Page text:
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Purity and Danger: An Analysis of Concepts of Pollution and Taboo (Routledge Classics)
Purity and Danger: An Analysis of Concepts of Pollution and Taboo (Routledge Classics)
by Professor Mary Douglas
Edition: Paperback
Price: 12.49

20 of 20 people found the following review helpful
4.0 out of 5 stars A seminal work in anthropological theory, 30 July 2009
Few anthropological works have had as profound an impact as Mary Douglas's Purity and Danger. In it she outlines an anthropological theory of purity and pollution that has become a central part of what is otherwise an often conflicted and vaguely-defined subject area. This is not to say Douglas's work has never been criticized, but that many of her ideas are now so deeply ingrained in anthropological thinking that they simply appear as a given to students learning them today, whereas they revolutionized the interpretation of so-called "primitive" thought.

A reader encountering Douglas's ideas for the first time may be surprised to find that "dirt" is not intrinsically dirty, but is, rather, "matter out of place". This concept epitomizes what we might call the "anthroplogical mindset": a close attention to cultural interpretations -- and the specificity thereof.

The book begins with a sketch of European historical materials whose relation to some of the other issues surveyed is not clearly elucidated. However, this minor writer's fault can be forgiven, and the reader is encouraged to focus on Douglas's comparative analysis of sources as varied as her fieldwork among the Lele, and her (now canonical) reading of the book of Leviticus.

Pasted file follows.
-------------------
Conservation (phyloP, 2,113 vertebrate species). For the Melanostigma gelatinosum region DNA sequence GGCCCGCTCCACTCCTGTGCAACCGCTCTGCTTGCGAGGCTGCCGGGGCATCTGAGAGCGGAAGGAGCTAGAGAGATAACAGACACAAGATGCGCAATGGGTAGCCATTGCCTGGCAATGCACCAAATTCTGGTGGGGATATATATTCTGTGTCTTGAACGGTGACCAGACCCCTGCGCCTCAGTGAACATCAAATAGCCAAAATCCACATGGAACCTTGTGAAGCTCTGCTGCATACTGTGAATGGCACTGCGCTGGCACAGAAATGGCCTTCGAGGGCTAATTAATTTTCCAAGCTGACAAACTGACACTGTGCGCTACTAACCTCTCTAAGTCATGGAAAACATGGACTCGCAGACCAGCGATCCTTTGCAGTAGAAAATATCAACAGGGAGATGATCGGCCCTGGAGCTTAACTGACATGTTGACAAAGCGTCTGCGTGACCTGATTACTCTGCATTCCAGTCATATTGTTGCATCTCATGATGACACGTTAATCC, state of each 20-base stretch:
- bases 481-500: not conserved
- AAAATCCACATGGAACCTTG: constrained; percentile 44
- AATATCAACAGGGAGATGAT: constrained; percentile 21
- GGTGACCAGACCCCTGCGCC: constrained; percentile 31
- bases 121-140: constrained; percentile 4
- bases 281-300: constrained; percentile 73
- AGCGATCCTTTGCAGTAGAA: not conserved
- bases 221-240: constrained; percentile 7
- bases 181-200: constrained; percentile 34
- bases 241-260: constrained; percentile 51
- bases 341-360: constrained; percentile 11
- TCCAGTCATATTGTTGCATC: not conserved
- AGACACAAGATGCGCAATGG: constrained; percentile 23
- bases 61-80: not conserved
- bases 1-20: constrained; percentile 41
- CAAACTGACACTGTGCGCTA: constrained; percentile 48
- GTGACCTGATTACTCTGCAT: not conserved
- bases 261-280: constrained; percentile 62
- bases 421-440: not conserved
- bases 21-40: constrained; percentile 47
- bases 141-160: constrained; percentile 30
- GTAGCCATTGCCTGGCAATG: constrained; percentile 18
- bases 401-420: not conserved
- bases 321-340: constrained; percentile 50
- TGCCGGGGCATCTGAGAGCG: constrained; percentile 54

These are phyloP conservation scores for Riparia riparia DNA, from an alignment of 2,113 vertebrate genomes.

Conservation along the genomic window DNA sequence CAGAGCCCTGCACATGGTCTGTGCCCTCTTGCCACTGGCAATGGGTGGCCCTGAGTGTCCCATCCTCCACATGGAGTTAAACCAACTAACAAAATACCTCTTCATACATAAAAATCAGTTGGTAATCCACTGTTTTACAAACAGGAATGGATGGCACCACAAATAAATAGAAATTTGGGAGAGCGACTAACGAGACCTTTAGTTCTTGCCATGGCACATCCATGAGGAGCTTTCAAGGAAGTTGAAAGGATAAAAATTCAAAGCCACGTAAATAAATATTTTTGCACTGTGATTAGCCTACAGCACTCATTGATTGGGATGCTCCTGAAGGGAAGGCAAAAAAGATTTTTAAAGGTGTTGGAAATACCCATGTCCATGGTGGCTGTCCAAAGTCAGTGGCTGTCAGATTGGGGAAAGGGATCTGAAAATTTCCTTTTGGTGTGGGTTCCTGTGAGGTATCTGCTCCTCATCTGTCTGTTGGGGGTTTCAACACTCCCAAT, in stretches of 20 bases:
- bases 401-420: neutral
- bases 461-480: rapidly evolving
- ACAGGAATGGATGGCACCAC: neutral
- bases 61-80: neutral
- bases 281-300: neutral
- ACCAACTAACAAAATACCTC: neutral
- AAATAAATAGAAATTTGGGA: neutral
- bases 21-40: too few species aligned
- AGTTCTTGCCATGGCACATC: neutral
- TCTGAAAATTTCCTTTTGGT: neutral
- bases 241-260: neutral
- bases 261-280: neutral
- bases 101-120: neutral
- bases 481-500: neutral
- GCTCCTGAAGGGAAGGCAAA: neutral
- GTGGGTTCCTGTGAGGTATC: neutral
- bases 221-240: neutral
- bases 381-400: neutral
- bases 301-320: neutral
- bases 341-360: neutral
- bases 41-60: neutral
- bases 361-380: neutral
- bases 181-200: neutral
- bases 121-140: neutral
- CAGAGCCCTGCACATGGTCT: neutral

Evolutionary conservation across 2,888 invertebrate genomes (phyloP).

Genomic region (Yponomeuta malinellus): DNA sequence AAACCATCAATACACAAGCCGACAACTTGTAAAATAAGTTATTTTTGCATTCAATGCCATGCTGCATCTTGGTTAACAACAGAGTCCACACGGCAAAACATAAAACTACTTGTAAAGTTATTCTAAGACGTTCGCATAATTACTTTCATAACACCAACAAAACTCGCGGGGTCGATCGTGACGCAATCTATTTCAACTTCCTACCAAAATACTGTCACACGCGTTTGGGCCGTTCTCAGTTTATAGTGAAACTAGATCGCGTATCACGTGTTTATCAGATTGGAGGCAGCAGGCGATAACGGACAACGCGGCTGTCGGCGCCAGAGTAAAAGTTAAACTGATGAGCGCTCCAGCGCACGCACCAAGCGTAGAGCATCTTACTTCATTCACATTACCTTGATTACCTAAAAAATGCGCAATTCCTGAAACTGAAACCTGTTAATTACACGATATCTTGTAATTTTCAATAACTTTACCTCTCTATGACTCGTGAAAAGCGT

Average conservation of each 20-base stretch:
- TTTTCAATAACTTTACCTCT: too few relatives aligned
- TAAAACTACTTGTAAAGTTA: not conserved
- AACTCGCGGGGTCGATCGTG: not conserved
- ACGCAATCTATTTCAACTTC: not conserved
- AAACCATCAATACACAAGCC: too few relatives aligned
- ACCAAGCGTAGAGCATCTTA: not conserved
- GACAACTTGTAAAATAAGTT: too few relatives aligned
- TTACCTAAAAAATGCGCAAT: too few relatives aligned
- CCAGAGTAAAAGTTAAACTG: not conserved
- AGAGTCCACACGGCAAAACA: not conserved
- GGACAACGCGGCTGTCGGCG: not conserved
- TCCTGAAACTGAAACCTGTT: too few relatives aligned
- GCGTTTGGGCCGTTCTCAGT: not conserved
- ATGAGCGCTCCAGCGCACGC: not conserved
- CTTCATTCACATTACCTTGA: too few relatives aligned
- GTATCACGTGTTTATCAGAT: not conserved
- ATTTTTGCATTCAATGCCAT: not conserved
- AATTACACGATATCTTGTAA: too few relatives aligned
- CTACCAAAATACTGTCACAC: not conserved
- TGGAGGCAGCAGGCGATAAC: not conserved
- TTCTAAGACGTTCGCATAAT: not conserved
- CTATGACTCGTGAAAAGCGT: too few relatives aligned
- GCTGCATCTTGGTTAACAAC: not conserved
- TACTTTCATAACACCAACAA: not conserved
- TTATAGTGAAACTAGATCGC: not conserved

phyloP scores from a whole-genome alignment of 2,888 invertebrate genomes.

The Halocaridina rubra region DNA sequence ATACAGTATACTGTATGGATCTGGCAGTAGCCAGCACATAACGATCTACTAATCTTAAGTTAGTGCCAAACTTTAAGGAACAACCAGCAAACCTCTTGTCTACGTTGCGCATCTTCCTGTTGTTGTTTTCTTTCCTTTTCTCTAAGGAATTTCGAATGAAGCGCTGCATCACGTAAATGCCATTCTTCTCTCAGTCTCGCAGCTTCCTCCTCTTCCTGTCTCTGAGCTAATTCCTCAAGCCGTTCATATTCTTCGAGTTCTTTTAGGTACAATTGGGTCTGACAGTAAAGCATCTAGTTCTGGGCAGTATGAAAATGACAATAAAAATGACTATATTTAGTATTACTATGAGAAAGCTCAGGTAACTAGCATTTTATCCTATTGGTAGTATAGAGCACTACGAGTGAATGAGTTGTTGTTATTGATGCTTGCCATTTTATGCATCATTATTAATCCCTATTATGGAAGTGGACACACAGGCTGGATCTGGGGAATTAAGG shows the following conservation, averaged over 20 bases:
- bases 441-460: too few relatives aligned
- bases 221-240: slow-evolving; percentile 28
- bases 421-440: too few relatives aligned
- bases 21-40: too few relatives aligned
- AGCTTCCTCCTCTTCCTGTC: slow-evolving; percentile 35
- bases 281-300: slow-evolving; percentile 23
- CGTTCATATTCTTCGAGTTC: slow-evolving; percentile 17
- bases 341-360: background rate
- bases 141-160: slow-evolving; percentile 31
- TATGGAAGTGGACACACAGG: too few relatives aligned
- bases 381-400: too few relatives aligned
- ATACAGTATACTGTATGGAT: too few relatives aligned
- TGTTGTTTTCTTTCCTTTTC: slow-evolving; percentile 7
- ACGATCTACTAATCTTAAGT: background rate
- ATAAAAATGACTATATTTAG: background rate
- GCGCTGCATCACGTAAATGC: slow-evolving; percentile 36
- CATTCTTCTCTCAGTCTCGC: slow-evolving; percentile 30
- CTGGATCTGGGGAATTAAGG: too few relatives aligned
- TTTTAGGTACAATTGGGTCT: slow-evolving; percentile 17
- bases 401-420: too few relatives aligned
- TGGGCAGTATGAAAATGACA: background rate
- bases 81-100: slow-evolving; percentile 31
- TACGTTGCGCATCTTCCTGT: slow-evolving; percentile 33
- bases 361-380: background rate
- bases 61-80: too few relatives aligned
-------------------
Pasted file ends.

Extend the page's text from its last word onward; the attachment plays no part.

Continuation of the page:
Beyond her addition to the canon of anthropological theory, Douglas also deserves praise for her willingness to critique her own material. The preface she wrote for the Routledge Classics paperback includes a reconsideration of her work on Leviticus that entirely justifies publishing the new edition.


Becoming Sinners: Christianity and Moral Torment in a Papua New Guinea Society (Ethnographic Studies in Subjectivity)
Becoming Sinners: Christianity and Moral Torment in a Papua New Guinea Society (Ethnographic Studies in Subjectivity)
by Joel Robbins
Edition: Paperback
Price: 22.98

3 of 3 people found the following review helpful
5.0 out of 5 stars Clear, well-written, well-researched, 30 July 2009
This book on the rise, fall and rise again of evangelical Christianity among the Urapmin of PNG would make a valuable addition to any anthropology student's library. It is one of the most clearly-written works of contemporary anthropology I have read, yet it respects the complexity and nuances of the subject-matter. I found myself engrossed in Robbins's sympathetic accounts of individual and social histories, the interweaving of personal narratives with important cultural trends.

Robbins's varied use of native accounts, colonial records and anthropological theory make this a richly textured account with a sense of historical depth. His attempts to sketch out a theory of Christian conversion and revival invites us to engage with his ideas beyond his ethnographic setting, opening the field for further discussion.


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